Understanding Phishing: Think Like A Scammer!

A lot of us love to fish – it’s entertaining, peaceful, relaxing and nothing beats the thrill you feel when you catch a big fish. Phishing is not much different from fishing in this sense. The same way the fishes are attracted to the bait, with just one email a criminal can lure a number of people into a trap and they enjoy it just as much as you enjoy fishing.

There are many different phishing techniques used today to trick people through social media. Learning what phishing is and understanding these techniques can help you to void it.

Phishing Explained

As stated by the United States Computer Emergency Readiness Team (US-CERT):

“Phishing is an attempt by an individual or group to solicit personal information from unsuspecting users by employing social engineering techniques…” To put it simpler phishing is a game of trickery designed to force you into volunteering your information online, from your bank account number to your employee ID.

Traditional Phishing

Phishing does not always involve identity theft. For example a lot of phishing emails today are meant to trick people into purchasing what is phishing 23products online but I’ll explain this more a bit later on. In the case of identity theft, traditional methods generally include sending links of fake websites prompting the receiver to enter their information.

These links are usually manipulated to appear real but will take you to a fake website. Once you insert your information on the website the scammer will have access to your account. Some phishers will even try to exploit you further by tricking you into giving up your home address, credit card number and social security number.

The email will seem like its coming from a legit company, for instance a bank claiming that there is a problem with your account that needs to be rectified urgently. Phishing emails often also claim to be offering lower interest rates on your credit cards.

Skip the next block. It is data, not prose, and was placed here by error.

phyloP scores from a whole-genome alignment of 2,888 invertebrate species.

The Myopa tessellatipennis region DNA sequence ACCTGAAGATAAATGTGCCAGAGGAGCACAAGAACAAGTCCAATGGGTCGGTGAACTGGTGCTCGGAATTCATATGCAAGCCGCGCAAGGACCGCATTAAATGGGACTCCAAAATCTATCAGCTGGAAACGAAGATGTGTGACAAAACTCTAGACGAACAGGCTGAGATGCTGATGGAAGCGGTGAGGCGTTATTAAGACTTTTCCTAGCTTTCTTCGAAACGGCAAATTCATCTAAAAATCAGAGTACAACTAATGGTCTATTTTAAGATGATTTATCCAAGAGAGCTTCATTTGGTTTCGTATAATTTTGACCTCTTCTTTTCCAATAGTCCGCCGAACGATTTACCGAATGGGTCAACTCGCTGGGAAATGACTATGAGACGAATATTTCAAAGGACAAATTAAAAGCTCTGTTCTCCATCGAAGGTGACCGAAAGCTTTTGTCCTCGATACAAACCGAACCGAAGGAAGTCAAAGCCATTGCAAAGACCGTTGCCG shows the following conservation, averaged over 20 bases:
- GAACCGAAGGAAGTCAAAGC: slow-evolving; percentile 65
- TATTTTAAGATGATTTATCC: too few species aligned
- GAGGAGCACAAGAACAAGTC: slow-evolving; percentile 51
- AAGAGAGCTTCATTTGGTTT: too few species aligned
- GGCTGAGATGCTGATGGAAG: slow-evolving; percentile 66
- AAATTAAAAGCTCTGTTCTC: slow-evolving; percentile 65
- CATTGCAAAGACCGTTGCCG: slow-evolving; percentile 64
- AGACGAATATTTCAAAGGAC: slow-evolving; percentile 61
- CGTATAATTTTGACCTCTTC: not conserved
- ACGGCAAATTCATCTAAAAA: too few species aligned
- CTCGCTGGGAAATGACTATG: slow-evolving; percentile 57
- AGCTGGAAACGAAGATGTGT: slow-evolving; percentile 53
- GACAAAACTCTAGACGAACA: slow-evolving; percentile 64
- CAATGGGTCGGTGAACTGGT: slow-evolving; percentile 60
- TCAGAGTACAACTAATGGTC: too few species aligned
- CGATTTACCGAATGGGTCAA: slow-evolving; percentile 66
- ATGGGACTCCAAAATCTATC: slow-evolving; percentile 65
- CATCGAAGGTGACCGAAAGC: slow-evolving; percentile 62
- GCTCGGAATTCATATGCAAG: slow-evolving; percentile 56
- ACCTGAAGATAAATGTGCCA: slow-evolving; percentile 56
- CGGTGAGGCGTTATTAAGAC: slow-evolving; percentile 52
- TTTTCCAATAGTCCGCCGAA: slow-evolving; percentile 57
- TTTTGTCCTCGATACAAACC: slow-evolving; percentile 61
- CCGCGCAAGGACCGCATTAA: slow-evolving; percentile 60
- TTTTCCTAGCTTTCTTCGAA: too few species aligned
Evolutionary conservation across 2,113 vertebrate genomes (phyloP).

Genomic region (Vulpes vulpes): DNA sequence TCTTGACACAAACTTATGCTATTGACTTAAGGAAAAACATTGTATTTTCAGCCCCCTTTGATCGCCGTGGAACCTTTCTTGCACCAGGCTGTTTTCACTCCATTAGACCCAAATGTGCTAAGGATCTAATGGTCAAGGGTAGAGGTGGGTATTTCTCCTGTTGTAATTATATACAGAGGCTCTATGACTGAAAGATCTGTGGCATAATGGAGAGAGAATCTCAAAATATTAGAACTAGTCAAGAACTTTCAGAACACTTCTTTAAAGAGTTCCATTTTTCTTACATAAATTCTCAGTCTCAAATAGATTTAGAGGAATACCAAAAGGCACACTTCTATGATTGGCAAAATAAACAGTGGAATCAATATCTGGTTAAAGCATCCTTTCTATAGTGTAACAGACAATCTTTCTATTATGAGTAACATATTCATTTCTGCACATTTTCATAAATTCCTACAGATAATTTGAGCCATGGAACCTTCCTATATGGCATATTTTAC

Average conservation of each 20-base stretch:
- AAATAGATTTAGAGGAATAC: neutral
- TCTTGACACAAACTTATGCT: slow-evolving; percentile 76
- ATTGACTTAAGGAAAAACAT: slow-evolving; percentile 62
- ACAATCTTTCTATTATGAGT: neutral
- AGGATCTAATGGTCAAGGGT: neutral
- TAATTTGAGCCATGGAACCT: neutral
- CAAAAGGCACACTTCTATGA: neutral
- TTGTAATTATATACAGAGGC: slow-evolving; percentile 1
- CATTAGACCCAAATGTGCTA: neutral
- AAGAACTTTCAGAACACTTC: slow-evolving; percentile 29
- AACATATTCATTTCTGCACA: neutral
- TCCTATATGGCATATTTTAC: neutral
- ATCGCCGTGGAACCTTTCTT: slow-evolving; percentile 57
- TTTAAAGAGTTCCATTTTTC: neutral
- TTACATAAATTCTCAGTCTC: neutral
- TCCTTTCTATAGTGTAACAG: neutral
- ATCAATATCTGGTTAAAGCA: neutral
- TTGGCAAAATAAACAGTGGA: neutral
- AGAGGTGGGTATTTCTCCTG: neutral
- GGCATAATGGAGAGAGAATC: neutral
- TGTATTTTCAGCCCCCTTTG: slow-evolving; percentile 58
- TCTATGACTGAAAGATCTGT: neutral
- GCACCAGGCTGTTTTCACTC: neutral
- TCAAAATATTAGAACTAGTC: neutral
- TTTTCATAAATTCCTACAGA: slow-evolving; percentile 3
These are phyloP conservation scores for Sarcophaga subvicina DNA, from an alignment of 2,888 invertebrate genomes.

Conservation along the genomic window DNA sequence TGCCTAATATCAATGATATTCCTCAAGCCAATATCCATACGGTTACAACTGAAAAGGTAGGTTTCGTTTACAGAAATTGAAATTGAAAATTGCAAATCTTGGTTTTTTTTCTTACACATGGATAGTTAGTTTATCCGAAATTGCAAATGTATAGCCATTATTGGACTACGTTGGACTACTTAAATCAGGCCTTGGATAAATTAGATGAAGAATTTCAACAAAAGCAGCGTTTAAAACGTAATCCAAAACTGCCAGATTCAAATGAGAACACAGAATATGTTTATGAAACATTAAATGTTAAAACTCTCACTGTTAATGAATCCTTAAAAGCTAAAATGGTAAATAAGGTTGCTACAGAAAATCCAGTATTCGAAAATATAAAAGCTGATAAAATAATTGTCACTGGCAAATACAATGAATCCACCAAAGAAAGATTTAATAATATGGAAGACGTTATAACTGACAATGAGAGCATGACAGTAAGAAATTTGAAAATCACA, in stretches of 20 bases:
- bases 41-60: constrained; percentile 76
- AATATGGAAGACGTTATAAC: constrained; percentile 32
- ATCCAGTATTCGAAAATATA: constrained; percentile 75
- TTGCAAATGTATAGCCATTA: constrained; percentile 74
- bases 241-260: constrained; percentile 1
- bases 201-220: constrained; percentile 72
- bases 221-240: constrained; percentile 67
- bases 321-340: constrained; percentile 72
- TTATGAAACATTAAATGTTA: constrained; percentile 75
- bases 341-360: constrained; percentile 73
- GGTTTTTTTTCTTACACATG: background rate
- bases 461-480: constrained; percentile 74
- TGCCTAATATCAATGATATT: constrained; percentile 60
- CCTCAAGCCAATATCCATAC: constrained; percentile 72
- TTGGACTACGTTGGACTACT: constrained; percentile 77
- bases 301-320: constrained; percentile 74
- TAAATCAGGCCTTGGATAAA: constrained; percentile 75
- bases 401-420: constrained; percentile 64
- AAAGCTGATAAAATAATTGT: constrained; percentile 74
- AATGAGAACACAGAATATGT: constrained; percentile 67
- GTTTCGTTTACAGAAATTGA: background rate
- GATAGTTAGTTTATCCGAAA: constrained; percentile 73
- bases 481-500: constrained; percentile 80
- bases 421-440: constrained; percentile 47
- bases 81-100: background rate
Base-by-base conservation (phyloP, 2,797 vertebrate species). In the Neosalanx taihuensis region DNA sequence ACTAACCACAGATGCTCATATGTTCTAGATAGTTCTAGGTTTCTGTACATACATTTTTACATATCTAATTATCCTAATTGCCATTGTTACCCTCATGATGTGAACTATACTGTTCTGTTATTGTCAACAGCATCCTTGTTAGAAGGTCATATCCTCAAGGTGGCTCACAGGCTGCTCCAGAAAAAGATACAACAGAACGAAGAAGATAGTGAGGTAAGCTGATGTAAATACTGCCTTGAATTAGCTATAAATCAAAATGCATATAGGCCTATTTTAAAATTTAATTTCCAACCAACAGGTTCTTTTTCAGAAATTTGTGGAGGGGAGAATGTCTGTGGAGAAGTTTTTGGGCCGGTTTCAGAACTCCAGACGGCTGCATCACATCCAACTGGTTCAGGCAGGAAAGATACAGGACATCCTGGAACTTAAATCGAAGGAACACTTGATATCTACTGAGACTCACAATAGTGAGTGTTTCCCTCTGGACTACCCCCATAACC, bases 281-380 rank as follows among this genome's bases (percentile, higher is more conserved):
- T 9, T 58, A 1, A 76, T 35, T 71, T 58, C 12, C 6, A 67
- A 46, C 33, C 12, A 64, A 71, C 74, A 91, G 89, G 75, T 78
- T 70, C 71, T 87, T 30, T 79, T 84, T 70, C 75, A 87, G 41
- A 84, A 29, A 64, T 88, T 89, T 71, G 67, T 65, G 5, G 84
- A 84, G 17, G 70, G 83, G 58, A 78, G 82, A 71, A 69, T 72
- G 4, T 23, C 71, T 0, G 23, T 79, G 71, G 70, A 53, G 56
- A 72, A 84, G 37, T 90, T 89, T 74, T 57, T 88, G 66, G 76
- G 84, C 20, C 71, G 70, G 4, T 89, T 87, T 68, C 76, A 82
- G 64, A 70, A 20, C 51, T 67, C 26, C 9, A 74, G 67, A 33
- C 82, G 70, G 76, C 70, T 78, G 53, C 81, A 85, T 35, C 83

Visit the Microsoft Safety and Security Center for an example of what a phishing email may look like.

It’s also best to avoid clicking on suspicious links. It’s always safer to visit the company’s website directly from a new tab. Most financial entities today will not send links directly to your email because they are aware of the increase in phishing attacks. Internet Security Suite offers protection against virus and spyware, thus it will help you to combat phishing. This works by monitoring your web browser so that you will know if a website is fake.

Mobile Phishing

Criminals are enjoying mobile phishing just as much as email phishing today. Thousands of individuals lose money annually from telephone fraud – from a few pennies to their entire life savings. Phishers are experienced and know exactly what to say to get you to give up your money. They may seem very friendly and professional – addressing you by your name and making it seem like they are only interested in providing you with the best service.

They may call you or distribute ads for you to contact them directly claiming to be a legit company. One of the most common phishing calls today is from scammers claiming to be a part of the Federal Credit Union Administration. They usually ask you to verify your identity after noticing ‘suspicious activities’ on your account – SCAM. Once they get ahold of your information they will be able to make purchases online hence you should always be skeptical of these calls.

Social Media Phishing

The more popular social media has become the easier it is for phishers to catch “fishes.” People are less likely to be skeptical of links posted on social networks since sharing is the norm and phishers are taking advantage of this – that’s the scary part. The good thing is that scams carried out by phishers over social media are generally less extreme.

Most phishing on social media is meant to gather email addresses or refer users to affiliate links. Usually, the posts contain content to attract a large number of people. For instance it may have news about the death of a famous celebrity.

Of course there are a few cases in which phishing attacks on social media can be very costly. For instances phishers may create bank profiles and lure you to fake websites where you will be asked to enter personal information. You can approach social media phishing in the same manner as email phishing – use security software to avoid visiting harmful links.

The Bottom Line

Phishing is not going to die down anytime soon – technology has become a necessity in our lives. People who become victims of phishing are not necessarily unwise but rather they are uninformed. Once you have learnt about phishing and how to protect your computer you are less likely to be tricked. Be skeptical and use security tools when possible.

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